OpenJurist

280 F2d 766 Ambrose v. United States

280 F.2d 766

Thomas AMBROSE, Appellant,
v.
UNITED STATES of America, Appellee.

No. 16767.

United States Court of Appeals Ninth Circuit.

June 27, 1960.

Russell E. Parsons, Los Angeles, Cal., for appellant.

Laughlin E. Waters, U. S. Atty., Robert J. Jensen, Timothy M. Thornton, Asst. U. S. Attys., Los Angeles, Cal., for appellee.

Before CHAMBERS, MATHEWS and ORR, Circuit Judges.

MATHEWS, Circuit Judge.

1

On April 15, 1959, in the United States District Court for the Southern District of California, Central Division, appellant (Thomas Ambrose), Robert Hugh Poole and Junius Ambrose were indicted for violating 21 U.S.C.A. § 174.1 The indictment was in three counts. We are here concerned only with counts 2 and 3.

2

Count 2 alleged that on or about December 29, 1958, in Los Angeles County, California, appellant and Poole and Junius Ambrose "knowingly and unlawfully sold and facilitated the sale to Francis Jones of 286 grains of heroin, a narcotic drug, which, as [appellant and Poole and Junius Ambrose] then and there well knew, had been imported into the United States of America contrary to [21 U.S.C.A. § 173]."2

3

Count 3 alleged that on or about December 29, 1958, in Los Angeles County, California, appellant and Poole "knowingly and unlawfully received, concealed, transported and facilitated the concealment and transportation of 286 grains of heroin, a narcotic drug, which, as [appellant and Poole] then and there well knew, had been imported into the United States of America contrary to [21 U.S. C.A. § 173]."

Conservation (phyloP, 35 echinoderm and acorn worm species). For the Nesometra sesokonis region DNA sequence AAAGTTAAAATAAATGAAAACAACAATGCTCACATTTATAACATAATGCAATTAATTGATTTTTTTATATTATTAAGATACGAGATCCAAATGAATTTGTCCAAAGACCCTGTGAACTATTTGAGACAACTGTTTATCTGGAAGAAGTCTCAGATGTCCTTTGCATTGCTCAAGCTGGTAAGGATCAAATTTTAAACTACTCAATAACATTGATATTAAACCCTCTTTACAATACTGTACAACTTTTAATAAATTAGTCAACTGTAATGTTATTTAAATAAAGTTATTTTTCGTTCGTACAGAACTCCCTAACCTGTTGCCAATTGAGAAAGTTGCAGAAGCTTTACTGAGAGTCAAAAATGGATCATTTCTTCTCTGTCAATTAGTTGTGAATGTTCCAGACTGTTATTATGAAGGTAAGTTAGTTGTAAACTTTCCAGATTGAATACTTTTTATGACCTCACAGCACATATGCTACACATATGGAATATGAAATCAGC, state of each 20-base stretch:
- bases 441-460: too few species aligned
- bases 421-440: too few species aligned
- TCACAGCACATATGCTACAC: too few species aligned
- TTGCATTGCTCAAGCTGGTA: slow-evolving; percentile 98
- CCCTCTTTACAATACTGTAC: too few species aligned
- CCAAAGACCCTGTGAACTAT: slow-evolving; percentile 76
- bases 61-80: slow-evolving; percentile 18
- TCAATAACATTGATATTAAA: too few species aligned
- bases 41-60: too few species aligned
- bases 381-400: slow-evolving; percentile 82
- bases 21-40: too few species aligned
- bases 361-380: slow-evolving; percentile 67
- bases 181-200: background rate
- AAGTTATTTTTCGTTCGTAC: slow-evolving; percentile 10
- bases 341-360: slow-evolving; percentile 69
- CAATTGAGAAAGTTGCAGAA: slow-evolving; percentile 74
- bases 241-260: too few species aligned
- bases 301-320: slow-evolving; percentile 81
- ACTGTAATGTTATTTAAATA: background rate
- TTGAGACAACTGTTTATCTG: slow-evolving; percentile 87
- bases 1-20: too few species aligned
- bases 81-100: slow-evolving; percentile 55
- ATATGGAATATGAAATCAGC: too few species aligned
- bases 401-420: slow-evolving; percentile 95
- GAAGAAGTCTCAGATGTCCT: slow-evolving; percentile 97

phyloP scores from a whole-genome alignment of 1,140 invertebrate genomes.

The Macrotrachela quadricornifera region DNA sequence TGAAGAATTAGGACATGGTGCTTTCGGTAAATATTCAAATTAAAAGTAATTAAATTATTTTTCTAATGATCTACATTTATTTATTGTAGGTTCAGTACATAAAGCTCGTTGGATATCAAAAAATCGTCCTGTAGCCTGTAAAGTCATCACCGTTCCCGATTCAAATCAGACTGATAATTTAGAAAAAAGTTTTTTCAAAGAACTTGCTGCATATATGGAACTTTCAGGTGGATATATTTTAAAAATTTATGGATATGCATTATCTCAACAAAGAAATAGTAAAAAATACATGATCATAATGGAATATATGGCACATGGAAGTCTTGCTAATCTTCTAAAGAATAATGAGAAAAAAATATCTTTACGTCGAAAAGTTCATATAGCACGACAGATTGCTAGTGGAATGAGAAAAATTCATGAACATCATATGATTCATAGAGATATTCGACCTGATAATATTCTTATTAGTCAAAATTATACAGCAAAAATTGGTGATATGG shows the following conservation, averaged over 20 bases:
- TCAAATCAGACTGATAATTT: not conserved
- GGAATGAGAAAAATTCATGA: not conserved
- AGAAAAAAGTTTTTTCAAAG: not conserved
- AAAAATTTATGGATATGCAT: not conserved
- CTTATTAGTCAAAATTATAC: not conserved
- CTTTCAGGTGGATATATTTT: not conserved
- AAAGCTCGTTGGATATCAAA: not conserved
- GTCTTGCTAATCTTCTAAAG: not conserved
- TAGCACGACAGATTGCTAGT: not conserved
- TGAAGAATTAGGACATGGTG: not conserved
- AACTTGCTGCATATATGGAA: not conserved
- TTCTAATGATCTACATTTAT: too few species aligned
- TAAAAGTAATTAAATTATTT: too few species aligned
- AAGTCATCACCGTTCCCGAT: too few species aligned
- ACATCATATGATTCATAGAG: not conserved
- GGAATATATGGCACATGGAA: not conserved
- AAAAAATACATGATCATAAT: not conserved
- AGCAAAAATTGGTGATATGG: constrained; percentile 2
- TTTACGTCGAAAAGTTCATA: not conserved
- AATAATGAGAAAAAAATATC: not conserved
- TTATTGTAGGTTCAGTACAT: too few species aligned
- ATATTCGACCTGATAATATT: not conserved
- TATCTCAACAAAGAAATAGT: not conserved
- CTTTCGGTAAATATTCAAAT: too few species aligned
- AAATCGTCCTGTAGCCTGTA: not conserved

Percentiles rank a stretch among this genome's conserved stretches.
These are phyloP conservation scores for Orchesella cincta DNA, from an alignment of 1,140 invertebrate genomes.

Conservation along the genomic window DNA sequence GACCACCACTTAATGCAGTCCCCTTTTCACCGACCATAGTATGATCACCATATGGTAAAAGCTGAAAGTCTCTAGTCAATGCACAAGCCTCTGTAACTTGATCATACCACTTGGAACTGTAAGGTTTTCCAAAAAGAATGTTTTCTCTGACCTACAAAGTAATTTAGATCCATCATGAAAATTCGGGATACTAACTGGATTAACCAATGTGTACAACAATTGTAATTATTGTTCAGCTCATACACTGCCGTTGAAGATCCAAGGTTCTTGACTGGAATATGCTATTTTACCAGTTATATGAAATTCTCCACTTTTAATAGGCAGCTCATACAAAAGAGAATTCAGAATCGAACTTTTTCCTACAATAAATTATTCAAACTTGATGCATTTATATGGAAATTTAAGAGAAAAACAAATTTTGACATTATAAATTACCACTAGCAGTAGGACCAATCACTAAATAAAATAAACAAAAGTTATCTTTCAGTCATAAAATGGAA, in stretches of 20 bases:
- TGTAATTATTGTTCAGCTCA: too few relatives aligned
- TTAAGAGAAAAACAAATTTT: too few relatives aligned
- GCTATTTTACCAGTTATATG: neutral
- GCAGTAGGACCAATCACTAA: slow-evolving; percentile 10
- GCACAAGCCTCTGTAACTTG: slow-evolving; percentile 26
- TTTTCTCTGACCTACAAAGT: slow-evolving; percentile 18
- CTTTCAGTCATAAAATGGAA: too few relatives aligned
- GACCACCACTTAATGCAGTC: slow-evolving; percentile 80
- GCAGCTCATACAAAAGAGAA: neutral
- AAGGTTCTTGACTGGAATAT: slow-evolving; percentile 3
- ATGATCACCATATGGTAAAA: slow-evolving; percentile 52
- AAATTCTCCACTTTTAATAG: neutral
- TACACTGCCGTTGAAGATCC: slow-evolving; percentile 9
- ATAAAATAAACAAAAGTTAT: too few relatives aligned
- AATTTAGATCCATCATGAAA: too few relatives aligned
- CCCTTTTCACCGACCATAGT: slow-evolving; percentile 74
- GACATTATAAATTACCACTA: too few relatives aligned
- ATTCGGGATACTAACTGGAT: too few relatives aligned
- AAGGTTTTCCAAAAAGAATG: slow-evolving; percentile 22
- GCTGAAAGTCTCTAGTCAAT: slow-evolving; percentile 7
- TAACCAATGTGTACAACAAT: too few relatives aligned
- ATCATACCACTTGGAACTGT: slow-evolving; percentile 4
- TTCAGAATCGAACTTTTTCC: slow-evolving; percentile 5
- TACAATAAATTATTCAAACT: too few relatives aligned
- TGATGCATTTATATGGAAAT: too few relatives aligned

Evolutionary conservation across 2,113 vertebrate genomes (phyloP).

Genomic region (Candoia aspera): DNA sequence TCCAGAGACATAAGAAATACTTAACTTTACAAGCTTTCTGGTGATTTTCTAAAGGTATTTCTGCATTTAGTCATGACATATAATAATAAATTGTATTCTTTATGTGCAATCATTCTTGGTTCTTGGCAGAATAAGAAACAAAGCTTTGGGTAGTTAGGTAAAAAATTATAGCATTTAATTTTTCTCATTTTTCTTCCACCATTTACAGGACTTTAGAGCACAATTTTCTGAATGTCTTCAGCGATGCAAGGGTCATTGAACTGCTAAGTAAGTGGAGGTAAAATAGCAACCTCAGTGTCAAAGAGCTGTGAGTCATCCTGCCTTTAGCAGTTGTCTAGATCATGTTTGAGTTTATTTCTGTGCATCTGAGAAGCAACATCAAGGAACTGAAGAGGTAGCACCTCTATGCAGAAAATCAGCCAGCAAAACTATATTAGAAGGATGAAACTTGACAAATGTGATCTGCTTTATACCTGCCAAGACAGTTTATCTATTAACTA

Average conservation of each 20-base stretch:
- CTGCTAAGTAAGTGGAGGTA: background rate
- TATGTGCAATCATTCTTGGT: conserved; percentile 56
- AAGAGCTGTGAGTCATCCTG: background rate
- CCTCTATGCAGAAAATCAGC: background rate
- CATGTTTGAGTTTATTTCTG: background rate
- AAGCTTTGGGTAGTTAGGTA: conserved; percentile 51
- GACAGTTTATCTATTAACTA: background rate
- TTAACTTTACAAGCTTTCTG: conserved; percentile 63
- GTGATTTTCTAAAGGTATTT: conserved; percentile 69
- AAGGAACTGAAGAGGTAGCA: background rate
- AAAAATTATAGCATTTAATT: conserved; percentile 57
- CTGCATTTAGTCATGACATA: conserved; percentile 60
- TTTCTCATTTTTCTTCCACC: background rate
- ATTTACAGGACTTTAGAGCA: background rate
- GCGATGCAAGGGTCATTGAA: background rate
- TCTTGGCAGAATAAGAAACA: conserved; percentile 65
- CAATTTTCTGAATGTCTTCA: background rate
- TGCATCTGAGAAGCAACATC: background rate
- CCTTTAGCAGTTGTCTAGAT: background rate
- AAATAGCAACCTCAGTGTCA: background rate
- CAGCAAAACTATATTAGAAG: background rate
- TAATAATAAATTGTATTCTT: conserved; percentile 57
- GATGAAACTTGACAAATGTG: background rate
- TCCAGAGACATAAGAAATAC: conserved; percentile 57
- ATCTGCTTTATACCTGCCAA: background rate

4

On motion of the Government, the indictment was dismissed as to Junius Ambrose. Appellant and Poole were arraigned, pleaded not guilty and had a jury trial. At the close of the Government's evidence in chief, appellant and Poole moved for judgments of acquittal. Poole's motion was granted. Appellant's motion was denied. Thereafter appellant adduced evidence in his own behalf, and the Government adduced evidence in rebuttal. Appellant was found guilty on counts 2 and 3. A judgment of conviction was entered, sentencing appellant to be imprisoned for five years on each of counts 2 and 3, the sentences to run consecutively. This appeal is from that judgment.

5

Appellant's brief does not contain a specification of errors3 denominated as such. It does, however, contain the following statement, which we shall treat as a specification: "The court erred in permitting the Government to offer evidence in rebuttal by way of a motion picture4 showing the presence of [appellant] with Jones5 and Rumford, the policeman."6 No other error or alleged error is mentioned or referred to in appellant's brief.

6

The specification does not, as required by our Rule 18, 28 U.S.C.A., quote the grounds urged at the trial for the objection, if any, to the evidence mentioned therein, quote the full substance of that evidence and refer to the page where the same may be found. Hence we are not required to consider the specification.7 However, we have considered it and find no merit in it.

7

Appellant's brief states: "This court should establish that an accused cannot be convicted of a crime solely upon the uncorroborated testimony of a purported accomplice."8 The question thus attempted to be raised is not before us. In this case, there were six Government witnesses — Francis Jones and five others. None of the six was an accomplice of appellant. Appellant's brief says that Jones was an accomplice of appellant, but the record shows he was not. Nor was appellant convicted solely upon Jones' testimony. Jones' testimony was corroborated.